On this day in 1988, the UK’s Housing Act received Royal Assent, deregulating the private rental market and laying the ground for the tenancy system we know today.
It will be a lonely 30th birthday for the legislation. Given the chance, its fellow millennials would not provide a good-natured round of The Bumps. In fact, we’d rather fling it out of the window.
Section 21 of the Act gives landlords the ability to evict tenants without needing a reason. This has made renting both the only option for millions of people – and an inadequate tenure that most are desperate to escape.
By making it easier to empty homes of their tenants, Section 21 made residential property a lot more liquid an asset. As you could cash in when you felt like it. That meant becoming a landlord was no longer a massive commitment, so it became more attractive to amateurs with money to invest. The ensuing buy-to-let boom resulted in the private renter population more than doubling.
Investors effectively outbid would-be first-time buyers, then let out the properties they snapped up to the same people. Since the 1990s, house prices have risen from around four times incomes to eight times, but the desire for home ownership remains; most renters still expect to buy a home in the future.
The reasons for their disloyalty to their current tenure are not hard to fathom. Section 21 means that tenants can comply with their contract to the letter and still be asked to leave with just two months’ notice and no assistance in finding a new home. Nearly two thirds of evictions happen because the landlord wants to sell or use the property, according to the English Housing Survey.
If a council considers an evicted tenant to be unintentionally homeless, and in priority need, it has a duty to rehouse them – but in many cases the only option is to put them up in temporary accommodation, which costs. Such accommodation cost taxpayers nearly £1bn last year.
Even if you never receive a Section 21 notice, the threat of one always looms, so that renters never know where they will live next year. There is none of the confidence about investing time to decorate their homes or get involved in the local community that social tenants and owner-occupiers enjoy. The effect is infantilising, but also leads to the appalling levels of disrepair in private rented homes. One in seven are considered unsafe – if landlords could not credibly threaten an eviction or rent hike if their tenant complains about mould or cold, then that number wouldn’t be nearly so high.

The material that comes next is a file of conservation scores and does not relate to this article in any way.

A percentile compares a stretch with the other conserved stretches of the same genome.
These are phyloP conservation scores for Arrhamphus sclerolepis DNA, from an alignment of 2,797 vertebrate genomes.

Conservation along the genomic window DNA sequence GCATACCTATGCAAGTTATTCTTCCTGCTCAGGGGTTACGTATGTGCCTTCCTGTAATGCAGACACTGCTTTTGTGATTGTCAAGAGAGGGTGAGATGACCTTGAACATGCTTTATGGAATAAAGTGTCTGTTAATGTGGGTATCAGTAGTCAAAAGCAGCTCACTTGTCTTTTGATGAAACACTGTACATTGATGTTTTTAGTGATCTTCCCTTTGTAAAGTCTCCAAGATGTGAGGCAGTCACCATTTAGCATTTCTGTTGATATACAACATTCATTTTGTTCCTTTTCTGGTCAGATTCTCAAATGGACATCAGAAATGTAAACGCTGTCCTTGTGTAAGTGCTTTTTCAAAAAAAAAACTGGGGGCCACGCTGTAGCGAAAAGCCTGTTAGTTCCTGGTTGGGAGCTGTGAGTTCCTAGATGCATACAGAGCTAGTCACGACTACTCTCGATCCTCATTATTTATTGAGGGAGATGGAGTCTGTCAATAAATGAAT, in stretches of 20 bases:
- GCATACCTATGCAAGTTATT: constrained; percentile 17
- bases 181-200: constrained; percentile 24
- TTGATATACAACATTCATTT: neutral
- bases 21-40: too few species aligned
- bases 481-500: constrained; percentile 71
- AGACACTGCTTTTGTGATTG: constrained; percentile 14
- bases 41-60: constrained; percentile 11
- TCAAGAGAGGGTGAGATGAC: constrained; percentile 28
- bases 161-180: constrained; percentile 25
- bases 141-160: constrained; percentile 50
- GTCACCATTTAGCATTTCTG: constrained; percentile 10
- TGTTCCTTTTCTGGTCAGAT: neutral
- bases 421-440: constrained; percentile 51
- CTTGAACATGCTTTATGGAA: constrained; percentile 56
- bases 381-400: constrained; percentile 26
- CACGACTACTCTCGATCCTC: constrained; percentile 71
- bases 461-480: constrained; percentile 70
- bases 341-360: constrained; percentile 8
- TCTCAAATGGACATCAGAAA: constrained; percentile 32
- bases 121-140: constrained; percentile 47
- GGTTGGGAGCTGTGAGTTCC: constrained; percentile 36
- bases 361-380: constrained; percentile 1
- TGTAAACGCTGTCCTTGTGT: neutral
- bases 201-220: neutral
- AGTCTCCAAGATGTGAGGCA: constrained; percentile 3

And, not that it’s an excuse, but the private rented sector is no longer dominated by the itinerant and strapping students and young professionals of lore. One in four children now lives in the tenure, while the average age of a private renter is 40. The law that governs the sector fails to reflect its customers’ needs so desperately needs updating. Policymakers’ assumption should be that private tenants need and deserve stable homes as much as any other tenure.
This is why we need to end Section 21. In its place we would have open-ended tenancies that give tenants the flexibility to move out if their circumstances change, but restrict landlords’ ability to evict, by requiring them to prove the grounds to do so.
A list of valid grounds is already set out in Section 8 of the Housing Act. If a landlord needed to repossess from tenants who were not at fault, they would need to make a relocation payment to mitigate the upheaval they faced. And rent rises would be limited to wage inflation to prevent landlords sidestepping new rules by raising it to unaffordable levels.
Amid the unfolding drama of Brexit, the likelihood of a snap election is growing, and contenders for power must offer something to the millions of renters who are the 1988 act’s legacy. To give them some inspiration, the End Unfair Evictions campaign is asking renters on social media to #ReinventYourRent on today’s anniversary. Our bank balances and mental health cannot tolerate any more of this outdated law.
Dan Wilson Craw is director of Generation Rent.
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